Schedule of Talks for the 2023-2024 Academic Year
 Date: Wednesday, November 1, 2023 Speaker: Prof. Maria Zack Department of Mathematical, Information \& Computer Sciences Point Loma Nazarene University Email: MariaZack AT pointloma DOT edu Title: Blaise Pascal's Cycloidial Contest Abstract: n June of 1658, using the pseudonym of Amos Dettonville, Pascal issued a challenge offering 40 pistoles to the first person who could solve a collection of six problems about the standard cycloid. The problems were: To find the area under the cycloid To find the center of gravity of the cycloid To find the volume of the two solids found by rotating the cycloid around both the base and the axis To find the center of gravity of the two solids described in (3) The contestants had a few short months to complete their work and submit their solutions by October 1, 1658 to the mathematician Pierre de Carcavi. This talk will discuss the web of people connected to this contest, some of their solutions, and Pascal's own writings including an accusation of plagiarism!
 Date: Wednesday, March 6, 2024 Speaker: Prof. Ximena Catepillán Mathematics Department Millersville University Email: Ximena DOT Catepillan AT millersville DOT edu Title: Maya Numbers and Calendrical Computations Abstract: Mesoamerican calendars were many and complex. There have been a good number of studies done to decipher them. By the arrival of Hernan Cortes in 1519 in what is current day Mexico, there were 21 calendars in use while 4 of them were extinct. Using astronomical observations, the Maya developed an elaborate system of calendars, among them the Tzolkin Calendar, the Haab Calendar, the Round Calendar (a combination of the first two) and the Long Count. Which operations did the Maya use to perform their calendrical computations? While they used a vigesimal system to write the numbers, this system was never used in connection with days. No inscriptions use vigesimal numbers but rather quasi-vigesimal (chronological) numbers. In spoken numbers, a mix of decimal and vigesimal notation appears. Multiplication by 20 was the most common computation. They also needed to divide to do some of the calendar conversions. I'll illustrate calendrical computation within and among calendars and conversion examples in which division is needed. This technique is quite simple using just a pencil and paper.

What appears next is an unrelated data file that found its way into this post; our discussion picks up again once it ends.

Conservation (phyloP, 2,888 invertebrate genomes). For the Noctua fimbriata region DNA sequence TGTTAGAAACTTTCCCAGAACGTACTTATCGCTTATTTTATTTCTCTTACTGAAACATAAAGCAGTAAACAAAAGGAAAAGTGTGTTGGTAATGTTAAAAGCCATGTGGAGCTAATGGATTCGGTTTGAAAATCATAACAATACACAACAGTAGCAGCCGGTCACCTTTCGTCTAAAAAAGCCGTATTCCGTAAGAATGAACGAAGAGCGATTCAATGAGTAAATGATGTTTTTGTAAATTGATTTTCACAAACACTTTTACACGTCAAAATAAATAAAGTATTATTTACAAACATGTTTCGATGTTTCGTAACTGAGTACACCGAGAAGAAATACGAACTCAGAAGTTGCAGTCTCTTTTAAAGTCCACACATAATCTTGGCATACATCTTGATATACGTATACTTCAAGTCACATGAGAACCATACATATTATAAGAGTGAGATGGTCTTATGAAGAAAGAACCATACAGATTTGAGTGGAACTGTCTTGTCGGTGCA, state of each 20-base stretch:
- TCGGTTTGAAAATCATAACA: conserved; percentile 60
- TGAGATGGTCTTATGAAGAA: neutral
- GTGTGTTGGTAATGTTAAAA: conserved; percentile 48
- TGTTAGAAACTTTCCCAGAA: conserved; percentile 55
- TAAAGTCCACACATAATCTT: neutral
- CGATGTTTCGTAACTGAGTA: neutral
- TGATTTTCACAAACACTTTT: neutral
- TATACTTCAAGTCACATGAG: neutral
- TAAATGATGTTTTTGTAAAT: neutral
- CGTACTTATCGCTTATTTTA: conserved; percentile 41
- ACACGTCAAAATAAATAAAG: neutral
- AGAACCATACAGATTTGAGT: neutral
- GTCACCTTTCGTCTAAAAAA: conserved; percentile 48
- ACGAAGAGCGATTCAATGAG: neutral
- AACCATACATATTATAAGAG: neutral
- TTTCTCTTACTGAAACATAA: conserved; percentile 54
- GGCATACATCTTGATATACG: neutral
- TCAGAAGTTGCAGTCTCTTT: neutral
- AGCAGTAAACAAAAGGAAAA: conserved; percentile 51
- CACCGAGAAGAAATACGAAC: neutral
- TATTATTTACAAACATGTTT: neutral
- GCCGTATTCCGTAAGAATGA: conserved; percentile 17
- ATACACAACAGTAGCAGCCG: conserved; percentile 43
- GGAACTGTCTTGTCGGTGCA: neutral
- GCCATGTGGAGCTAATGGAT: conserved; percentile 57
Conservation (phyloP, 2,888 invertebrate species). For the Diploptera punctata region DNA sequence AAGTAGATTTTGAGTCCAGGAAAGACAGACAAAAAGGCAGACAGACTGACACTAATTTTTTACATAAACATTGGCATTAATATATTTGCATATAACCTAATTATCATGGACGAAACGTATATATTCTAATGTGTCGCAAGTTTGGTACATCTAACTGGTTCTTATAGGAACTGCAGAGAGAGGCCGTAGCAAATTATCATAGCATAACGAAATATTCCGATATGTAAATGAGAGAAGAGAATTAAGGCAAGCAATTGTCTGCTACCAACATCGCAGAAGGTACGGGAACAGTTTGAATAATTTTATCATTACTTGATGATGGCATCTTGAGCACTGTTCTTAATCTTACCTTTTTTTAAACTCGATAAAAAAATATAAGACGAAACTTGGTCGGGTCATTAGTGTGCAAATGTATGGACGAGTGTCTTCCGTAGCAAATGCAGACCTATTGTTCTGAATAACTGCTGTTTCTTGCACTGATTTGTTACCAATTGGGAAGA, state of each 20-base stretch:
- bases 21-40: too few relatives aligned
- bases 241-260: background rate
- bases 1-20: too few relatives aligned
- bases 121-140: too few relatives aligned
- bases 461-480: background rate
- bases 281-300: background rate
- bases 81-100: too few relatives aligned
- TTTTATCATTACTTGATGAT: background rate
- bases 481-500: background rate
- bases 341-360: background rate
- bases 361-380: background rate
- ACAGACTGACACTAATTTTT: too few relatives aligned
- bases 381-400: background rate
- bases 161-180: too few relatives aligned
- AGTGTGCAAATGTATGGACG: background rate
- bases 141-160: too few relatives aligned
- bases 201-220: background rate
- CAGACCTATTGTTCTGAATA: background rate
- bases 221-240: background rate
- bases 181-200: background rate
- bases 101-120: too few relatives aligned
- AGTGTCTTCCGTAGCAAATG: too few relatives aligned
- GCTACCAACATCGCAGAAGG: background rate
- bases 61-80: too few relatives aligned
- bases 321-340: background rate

Date: Wednesday, April 17, 2024 Speaker: Prof. Larry D'Antonio School of Theoretical and Applied Science Ramapo College Email: ldant AT ramapo DOT edu Title: Edmond Halley, not just comets, but so much more Abstract: In this talk, we will look at the remarkable life and work of Edmond Halley (1656 - 1742). Most noted for his prediction of the return of Halley's Comet, he showed an unrivaled diversity of intellectual interests. He made major discoveries in mathematics, astronomy, geomagnetism, meteorology, oceanography, and actuarial science. In addition, he was a sea captain, an Oxford professor, a diplomat, the Astronomer Royal, and the Secretary of the Royal Society of London. In this talk, we will give an overview of his career.